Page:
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Veljo Tormis (7 August 1930 – 21 January 2017) was an Estonian composer, regarded as one of the greatest living choral composers and one of the most important composers of the 20th century in Estonia. Internationally, his fame arises chiefly from his extensive body of choral music, which exceeds 500 individual choral songs, most of it a cappella. The great majority of these pieces are based on traditional ancient Estonian folksongs (regilaulud), either textually, melodically, or merely stylistically.
His composition most often performed outside Estonia, Curse Upon Iron (Raua needmine) (1972), invokes ancient Shamanistic traditions to construct an allegory about the evils of war. Some of his works were banned by the Soviet government, but because folk music was fundamental to his style most of his compositions were accepted by the censors.
More recently, Tormis' works have been lionized in worldwide performances and several recordings by Tõnu Kaljuste and the Estonian Philharmonic Chamber Choir. In the 1990s, Tormis also began to receive commissions from some of the pre-eminent a cappella groups in the West such as the King's Singers and the Hilliard Ensemble.
Tormis has famously said of his settings of traditional melodies and verse: "It is not I who makes use of folk music, it is folk music that makes use of me." His work demonstrates his conviction that traditional Estonian and other Balto-Finnic music represents a treasure which must be guarded and nourished, and that culture may be kept alive through the medium of song.
Born in Kuusalu in 1930, Tormis had a profound experience with choral music starting at an early age. His father was a choral director, organist, and music teacher. His delight in the contrasting timbres provided by the organ stops may also be connected to his later orchestration of choral textures, a hallmark of his mature style.
Tormis began his formal musical education in 1943 at the Tallinn Music School, but was interrupted by World War II and illness. In 1949, he entered the Tallinn Conservatory and continued his studies at the Moscow Conservatory (1951–1956). He quickly acquired teaching positions at the Tallinn Music School (1955–60) and the Tallinn Music High School (1962–66), but by 1969 was supporting himself exclusively as a freelance composer.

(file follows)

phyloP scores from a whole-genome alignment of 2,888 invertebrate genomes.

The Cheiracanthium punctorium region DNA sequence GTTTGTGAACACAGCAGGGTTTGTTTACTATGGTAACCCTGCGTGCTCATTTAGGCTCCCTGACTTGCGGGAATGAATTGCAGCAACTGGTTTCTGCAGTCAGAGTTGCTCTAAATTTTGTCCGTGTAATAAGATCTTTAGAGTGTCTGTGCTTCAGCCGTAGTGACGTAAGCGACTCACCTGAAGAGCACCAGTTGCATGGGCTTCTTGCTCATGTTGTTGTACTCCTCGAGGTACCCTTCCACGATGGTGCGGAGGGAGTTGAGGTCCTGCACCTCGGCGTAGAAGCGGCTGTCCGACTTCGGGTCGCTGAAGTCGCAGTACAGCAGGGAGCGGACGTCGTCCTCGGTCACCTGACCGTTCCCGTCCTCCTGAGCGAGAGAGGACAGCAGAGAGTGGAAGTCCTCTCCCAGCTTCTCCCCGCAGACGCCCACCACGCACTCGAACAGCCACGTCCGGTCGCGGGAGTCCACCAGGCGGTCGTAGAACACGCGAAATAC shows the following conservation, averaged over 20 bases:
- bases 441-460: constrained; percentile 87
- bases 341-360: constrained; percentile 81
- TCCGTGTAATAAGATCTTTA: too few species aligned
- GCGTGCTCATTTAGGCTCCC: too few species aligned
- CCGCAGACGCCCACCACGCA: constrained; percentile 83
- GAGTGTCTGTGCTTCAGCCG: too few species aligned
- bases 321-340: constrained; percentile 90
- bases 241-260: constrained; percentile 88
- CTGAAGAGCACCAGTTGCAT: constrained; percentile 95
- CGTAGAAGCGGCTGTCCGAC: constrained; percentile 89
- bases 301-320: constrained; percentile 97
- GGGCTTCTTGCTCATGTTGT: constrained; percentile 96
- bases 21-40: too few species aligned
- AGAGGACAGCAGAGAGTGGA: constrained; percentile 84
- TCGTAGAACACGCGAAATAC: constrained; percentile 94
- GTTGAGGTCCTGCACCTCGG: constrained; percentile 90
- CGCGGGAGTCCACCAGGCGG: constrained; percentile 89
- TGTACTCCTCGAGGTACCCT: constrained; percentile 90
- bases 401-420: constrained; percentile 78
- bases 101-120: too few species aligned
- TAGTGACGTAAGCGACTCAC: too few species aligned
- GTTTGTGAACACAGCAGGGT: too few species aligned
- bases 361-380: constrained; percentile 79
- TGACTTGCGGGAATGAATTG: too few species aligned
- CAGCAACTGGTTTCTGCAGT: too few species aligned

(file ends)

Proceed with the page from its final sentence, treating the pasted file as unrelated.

From his student days until his retirement from composition in 2000, Tormis composed over 500 individual choral songs, as well as other vocal and instrumental pieces, 35 film scores, and an opera. Despite the censorship of several of his more politically provocative works in the late 1970s and the 1980s, he remained an incredibly celebrated composer whose works were performed throughout the Soviet Union and Eastern Europe. In Eastern Europe, he is regarded as one of the great contributors to the 20th century repertory of choral music. Dissolution of the Soviet Union in 1991 has allowed increased access to the Soviet censored compositional output. The music of Tormis, along with other composers in the region, is experiencing increased rates of programing and publishing, allowing for increased appreciation of the choral and vocal music traditions.
- Kihnu pulmalaulud (Kihnu Island Wedding Songs), 1959
- Overture No. 2, 1959
- Sügismaastikud (Autumn Landscapes), 1964
- Luigelend (opera), 1965
- Eesti kalendrilaulud (Estonian Calendar Songs), 1966–67
- Maarjamaa ballaad (Ballad of Mary's Land), 1967
- Raua needmine (Curse Upon Iron), 1972
- Pikse litaania (Litany To Thunder), 1974
- Eesti ballaadid (Estonian Ballads), 1980
- Laulusild (Bridge of Song), 1981
- Varjele, Jumalan soasta (God, Protect us from War), 1984
- Unustatud rahvad (Forgotten People's), 1970–89
- Piispa ja pakana (The Bishop And The Pagan), 1992
- Incantatio maris aestuosi (Incantation for a Stormy Sea), 1996
- Veljo Tormis at Oregon Bach Festival
- Veljo Tormis at the Pacific Youth Choir
- Daitz, Mimi. Ancient Song Recovered: The Life and Music of Veljo Tormis. Hillsdale, NY: Pendragon Press, 2004. ISBN 1-57647-009-1.
- The first and only major writing on Tormis in English as of 2006[update]. Includes discussion of many of Tormis’s compositions, Estonian history, and regilaul (the Baltic-Finnic runic song upon which much of Tormis’s music is based), translations of several important articles and interviews, analysis of several representative major choral works, and copious biographical information. Also includes a glossary, annotated discography, bibliography, a complete alphabetized list of works (found nowhere else in English), and a CD with several pertinent musical examples.
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